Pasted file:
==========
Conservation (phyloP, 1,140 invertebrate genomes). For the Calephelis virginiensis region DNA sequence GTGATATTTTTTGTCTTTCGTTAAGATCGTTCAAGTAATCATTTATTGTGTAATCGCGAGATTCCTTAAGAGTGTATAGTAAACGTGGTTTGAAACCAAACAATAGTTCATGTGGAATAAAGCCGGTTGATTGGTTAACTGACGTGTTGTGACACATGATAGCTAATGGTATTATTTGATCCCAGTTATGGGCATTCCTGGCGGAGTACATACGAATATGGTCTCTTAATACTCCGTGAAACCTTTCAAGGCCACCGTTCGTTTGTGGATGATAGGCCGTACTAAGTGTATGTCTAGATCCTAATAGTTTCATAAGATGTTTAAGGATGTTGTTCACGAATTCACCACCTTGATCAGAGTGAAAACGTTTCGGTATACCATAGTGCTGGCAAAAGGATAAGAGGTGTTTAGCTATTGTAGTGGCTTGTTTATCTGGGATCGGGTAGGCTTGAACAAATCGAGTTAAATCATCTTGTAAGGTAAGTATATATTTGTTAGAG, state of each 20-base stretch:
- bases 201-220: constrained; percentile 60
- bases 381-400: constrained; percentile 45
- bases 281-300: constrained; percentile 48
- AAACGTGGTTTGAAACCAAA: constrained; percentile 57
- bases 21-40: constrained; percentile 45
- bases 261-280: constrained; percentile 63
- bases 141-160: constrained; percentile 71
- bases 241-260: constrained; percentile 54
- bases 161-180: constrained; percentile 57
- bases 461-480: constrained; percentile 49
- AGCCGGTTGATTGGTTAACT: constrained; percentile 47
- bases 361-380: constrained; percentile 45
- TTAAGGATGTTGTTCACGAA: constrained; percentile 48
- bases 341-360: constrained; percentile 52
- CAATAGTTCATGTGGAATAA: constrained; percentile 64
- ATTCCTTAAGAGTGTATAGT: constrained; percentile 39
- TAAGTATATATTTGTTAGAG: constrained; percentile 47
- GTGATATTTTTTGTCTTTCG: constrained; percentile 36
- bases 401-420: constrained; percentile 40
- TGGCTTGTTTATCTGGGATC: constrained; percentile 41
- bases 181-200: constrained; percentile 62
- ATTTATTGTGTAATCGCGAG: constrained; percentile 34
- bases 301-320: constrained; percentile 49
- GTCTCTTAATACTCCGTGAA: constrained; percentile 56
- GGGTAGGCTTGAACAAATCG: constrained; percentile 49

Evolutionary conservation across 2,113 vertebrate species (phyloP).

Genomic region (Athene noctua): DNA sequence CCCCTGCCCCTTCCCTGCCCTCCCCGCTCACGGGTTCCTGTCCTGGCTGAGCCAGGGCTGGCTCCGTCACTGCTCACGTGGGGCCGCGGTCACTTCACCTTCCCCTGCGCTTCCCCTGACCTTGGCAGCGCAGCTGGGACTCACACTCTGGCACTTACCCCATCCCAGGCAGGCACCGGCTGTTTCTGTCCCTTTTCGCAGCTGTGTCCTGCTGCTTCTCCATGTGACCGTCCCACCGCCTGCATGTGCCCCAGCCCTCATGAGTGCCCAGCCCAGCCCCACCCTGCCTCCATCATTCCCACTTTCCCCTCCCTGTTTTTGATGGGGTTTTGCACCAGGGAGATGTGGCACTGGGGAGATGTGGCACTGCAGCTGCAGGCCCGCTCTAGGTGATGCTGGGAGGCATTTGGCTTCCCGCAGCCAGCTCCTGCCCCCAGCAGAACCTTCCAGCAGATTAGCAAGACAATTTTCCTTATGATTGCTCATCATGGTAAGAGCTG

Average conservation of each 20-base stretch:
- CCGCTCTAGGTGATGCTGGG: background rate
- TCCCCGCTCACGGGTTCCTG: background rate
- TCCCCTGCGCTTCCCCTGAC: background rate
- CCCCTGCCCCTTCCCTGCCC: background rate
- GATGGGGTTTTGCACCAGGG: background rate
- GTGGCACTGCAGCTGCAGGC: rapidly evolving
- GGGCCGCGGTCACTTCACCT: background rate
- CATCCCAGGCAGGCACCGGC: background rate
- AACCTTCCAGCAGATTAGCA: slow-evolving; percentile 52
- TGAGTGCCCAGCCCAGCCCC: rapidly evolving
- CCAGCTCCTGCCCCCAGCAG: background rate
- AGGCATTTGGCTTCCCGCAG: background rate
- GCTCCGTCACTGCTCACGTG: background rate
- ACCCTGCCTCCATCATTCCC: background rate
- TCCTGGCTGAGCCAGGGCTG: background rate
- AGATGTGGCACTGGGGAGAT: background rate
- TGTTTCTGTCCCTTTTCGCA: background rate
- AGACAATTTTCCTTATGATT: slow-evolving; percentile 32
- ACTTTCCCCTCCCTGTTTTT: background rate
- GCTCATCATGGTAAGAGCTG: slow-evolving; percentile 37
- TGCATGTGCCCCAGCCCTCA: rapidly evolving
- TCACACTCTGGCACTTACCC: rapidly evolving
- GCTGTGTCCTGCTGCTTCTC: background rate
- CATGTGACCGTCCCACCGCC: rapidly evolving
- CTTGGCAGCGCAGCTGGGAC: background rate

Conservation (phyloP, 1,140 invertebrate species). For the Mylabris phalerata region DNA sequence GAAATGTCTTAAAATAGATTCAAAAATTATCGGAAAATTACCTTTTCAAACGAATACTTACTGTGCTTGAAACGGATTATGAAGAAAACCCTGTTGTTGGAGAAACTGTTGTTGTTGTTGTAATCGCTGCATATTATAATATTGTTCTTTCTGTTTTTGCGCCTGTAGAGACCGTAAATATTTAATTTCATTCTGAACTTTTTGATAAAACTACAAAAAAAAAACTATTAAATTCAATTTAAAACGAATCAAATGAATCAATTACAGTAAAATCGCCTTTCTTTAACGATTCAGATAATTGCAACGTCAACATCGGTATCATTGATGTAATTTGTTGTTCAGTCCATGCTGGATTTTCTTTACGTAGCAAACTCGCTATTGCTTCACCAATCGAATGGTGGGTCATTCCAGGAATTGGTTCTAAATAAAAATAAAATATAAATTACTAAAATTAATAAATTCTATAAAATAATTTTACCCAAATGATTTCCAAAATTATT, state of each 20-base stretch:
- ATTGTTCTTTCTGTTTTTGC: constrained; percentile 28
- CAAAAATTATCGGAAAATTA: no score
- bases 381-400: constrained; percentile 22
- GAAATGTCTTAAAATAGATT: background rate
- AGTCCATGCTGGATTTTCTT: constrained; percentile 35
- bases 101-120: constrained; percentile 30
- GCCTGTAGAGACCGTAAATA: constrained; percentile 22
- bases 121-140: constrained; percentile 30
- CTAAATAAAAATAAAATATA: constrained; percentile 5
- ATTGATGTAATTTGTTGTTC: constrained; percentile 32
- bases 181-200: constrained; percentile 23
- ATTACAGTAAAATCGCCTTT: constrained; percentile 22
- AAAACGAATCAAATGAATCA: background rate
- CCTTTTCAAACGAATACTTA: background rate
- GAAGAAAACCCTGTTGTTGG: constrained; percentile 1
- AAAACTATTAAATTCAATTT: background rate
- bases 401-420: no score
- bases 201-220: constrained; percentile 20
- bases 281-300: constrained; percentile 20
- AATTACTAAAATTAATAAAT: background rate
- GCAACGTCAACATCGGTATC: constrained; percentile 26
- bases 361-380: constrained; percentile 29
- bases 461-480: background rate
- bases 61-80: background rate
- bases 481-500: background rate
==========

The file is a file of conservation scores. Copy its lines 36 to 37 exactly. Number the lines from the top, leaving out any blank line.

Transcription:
- GGGCCGCGGTCACTTCACCT: background rate
- CATCCCAGGCAGGCACCGGC: background rate